9. It is not clear that P-40Fs, assigned to the 57th FG at the time, were involved; the unit was not officially operational until 6 October. However, individual USAAF personnel had been attached to DAF units since July.[123]
  10. Walter Wübbe lists the last three aerial victories at 15.56, 15.59 and 16.10 while authors Robert Tate, Jochen Prien, Peter Rodeike and Gerhard Stemmer state 16.56, 16.59 and 17.10.[130][131][132]
  11. One of the reasons Rommel cites for breaking off the Battle of Alam el Halfa on 2 September was the "Allied air superiority" which had played a key role in crippling his supply lines.
  12. The figure of "100 or so German pilots" represents the Geschwader's entire strength. According to Kurowski at most 50 pilots took part in the three missions.
  13. see Knight's Cross of the Iron Cross for the wording
  14. The Wehrmachtbericht originally stated 16 victories; the 17th had not been confirmed by the time the communiqué went out.
  15. according to Kurowski, Marseille began his leave of absence in November not October.[163]
  16. The biographical film, Der Stern von Afrika, also known as The Star of Africa, was directed by Alfred Weidenmann and starred actor as Marseille.


  1. Feist 1993, p. 2.
  2. 2.0 2.1 2.2 Kaplan 2007, p. 172.
  3. Wübbe 2001, p. 90.
  4. 4.0 4.1 4.2 Kurowski 1994, p. 9.
  5. 5.0 5.1 Kurowski 1994, p. 12.
  6. Wübbe 2001, p. 89.
  7. Kurowski 1994, p. 127.
  8. Kurowski 1994, p. 11.
  9. Tate 2008, pp. 84–85.
  10. Wübbe 2001, p. 99.
  11. Wübbe 2001, p. 14.
  12. Kurowski 1994, p. 19
  13. Berger 1999, p. 208.
  14. Kurowski 1994, pp. 19, 20.
  15. Wübbe 2001, p. 111.
  16. Wübbe 2001, p. 114.
  17. Wübbe 2001, p. 126.
  18. 18.0 18.1 Kurowski 1994, p. 15.
  19. Tate 2008, p. 83.
  20. 20.0 20.1 Wübbe 2001, p. 26.
  21. Kurowski 1994, p. 19.
  22. Kurowski 1994, p. 17.
  23. 23.0 23.1 Scutts 1994, p. 28.
  24. Tate 2008, p. 94.
  25. Heaton, Colin D. "Interview: Luftwaffe Eagle, Johannes Steinhoff." World War II magazine (published online by, February 2000. Retrieved 30 January 2008.
  26. Lucas 1983, p. 151.
  27. Sims 1982, p. 159.
  28. Bekker 1994, p. 246.
  29. "James Denis: Free French fighter pilot who became an ace in the battle for Tobruk" Obituary, 30 June 2003, The Sunday Times"
  30. Kurowski 1994, p. 51.
  31. 31.0 31.1 Tate 2008, p. 99.
  32. Wübbe 2001, p. 136.
  33. Kurowski 1994, pp. 65–67.
  34. Spick 1997, pp. 120–124.
  35. Wunsch, Lewis, Heaton and Boyne 2012, pp. 6-7, 89.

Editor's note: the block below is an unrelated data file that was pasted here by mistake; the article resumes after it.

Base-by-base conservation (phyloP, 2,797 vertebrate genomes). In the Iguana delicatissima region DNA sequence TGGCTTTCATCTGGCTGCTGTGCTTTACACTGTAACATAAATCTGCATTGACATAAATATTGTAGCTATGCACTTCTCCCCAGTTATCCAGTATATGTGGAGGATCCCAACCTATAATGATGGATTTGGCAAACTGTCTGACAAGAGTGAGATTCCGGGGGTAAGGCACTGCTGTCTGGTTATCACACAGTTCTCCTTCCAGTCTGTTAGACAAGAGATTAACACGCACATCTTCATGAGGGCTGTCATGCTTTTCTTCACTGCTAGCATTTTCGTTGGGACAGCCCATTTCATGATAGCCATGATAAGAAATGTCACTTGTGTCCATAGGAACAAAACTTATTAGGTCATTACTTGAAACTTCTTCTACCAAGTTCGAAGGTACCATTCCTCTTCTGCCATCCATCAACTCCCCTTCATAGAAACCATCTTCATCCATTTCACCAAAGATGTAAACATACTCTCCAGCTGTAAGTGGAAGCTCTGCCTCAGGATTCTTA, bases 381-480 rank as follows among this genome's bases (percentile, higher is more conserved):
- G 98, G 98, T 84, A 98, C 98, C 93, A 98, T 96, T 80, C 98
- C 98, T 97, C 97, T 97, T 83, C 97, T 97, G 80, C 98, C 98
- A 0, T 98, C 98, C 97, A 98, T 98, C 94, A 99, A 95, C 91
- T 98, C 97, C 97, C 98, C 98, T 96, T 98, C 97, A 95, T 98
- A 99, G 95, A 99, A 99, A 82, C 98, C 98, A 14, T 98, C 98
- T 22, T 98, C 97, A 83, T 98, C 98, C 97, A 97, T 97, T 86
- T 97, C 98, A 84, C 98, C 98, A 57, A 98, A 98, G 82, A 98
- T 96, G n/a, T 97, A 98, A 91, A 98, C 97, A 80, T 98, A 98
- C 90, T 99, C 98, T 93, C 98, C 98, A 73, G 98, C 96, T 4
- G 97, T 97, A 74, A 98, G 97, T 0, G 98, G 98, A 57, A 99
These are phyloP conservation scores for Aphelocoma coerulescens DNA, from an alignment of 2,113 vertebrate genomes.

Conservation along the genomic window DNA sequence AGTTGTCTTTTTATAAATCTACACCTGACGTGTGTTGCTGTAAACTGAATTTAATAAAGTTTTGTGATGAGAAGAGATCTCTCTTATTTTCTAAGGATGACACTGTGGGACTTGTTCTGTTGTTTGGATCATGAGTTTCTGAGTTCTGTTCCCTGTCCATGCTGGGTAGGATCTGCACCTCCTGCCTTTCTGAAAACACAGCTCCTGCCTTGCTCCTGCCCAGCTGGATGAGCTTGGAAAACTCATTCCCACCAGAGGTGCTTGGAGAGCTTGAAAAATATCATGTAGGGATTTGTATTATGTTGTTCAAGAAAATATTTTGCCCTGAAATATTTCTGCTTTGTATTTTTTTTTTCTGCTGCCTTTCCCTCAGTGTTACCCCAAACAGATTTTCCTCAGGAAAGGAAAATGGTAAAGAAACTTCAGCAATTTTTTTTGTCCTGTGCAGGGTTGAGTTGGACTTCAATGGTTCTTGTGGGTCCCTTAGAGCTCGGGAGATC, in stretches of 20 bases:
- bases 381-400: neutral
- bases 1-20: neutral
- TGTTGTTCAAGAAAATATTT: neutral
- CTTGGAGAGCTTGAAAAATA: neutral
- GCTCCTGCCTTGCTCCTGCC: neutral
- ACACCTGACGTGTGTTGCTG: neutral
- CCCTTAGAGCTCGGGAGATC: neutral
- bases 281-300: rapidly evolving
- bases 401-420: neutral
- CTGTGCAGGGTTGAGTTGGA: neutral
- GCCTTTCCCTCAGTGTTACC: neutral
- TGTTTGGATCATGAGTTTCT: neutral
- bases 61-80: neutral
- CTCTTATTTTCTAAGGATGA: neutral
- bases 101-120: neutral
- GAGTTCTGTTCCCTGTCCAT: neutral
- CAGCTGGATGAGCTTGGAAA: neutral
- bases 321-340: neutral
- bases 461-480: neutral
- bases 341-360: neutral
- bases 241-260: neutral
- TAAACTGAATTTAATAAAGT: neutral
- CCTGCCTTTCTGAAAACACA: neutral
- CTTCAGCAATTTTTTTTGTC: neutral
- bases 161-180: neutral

36. Wunsch, Lewis, Heaton and Boyne 2012, p. 90.
  37. 37.0 37.1 Wübbe 2001, p. 22.
  38. Galland 1954, p. 115.
  39. Wübbe 2001, p. 185.
  40. Spick 1996, p. 123.
  41. Scutts 1994, p. 17.
  42. Kaplan 2007, p. 173.
  43. 43.0 43.1 43.2 43.3 43.4 Hans-Joachim Marseille – The Star of Africa (Archive of War teleproduction). Egypt/Germany: AV-Medienproduktion, 1990. Note: Narrated by Brian Matthews.
  44. Sims 1982, p. 171.
  45. Dettmann and Kurowski 1964, p. 64.
  46. Sims 1982, p. 156.
  47. 47.0 47.1 Kurowski 1994, p. 156. Cite error: Invalid <ref> tag; name "Kurowski" defined multiple times with different content
  48. Kurowski 1994, p. 183.
  49. 49.0 49.1 Weal 2003, p. 86.
  50. Wübbe 2001, p. 319.
  51. O'Leary 2000, p. 46.
  52. Feist 1993, p. 61.
  53. Massimello Apostolo 2000, p. 35.
  54. Tate 2008, p. 32.
  55. Weal 2003, p. 82.
  56. Weal 1994, pp. 32, 33.
  57. Wübbe 2001, pp. 25, 26.
  58. Prien et al 1998, p. 540.
  59. 59.0 59.1 59.2 59.3 Scutts 1994, p. 90.
  60. Prien et al 1998, p. 175.
  61. Scutts 1994, p. 41.
  62. Kurowski 1994, pp. 207–208.
  63. Kurowski 1994, p. 208.
  64. Kurowski 1994, p. 209.
  65. Tate 2008, p. 116.
  66. 66.0 66.1 Kurowski 1994, p. 212.
  67. Kurowski 1994, p. 213.
  68. Wübbe 2001, pp. 351, 352.
  69. Tate 2008, p. 128.
  70. Kaplan 2007, p. 174.
  71. Tate 2008, p. 29-30.
  72. Tate 2008, p. 30-31: Citing Shores and Ring.
  73. Tate 2008, p. 31.
  74. Lucas 1983, p. 150.
  75. Thomas 2003 p. 56.
  76. Tate 2008, p. 100.
  77. Wübbe 2001, p. 51.
  78. "30°53'26.80"N and 28°41'42.87"E." Google Maps. Retrieved 25 September 2007.
  79. Weal 2003, p. 62.
  80. Weal 2003, p. 105.
  81. Wübbe 2001, p. 384.
  82. Wübbe 2001, pp. 388–389.
  83. Kurowski 1994, p. 216.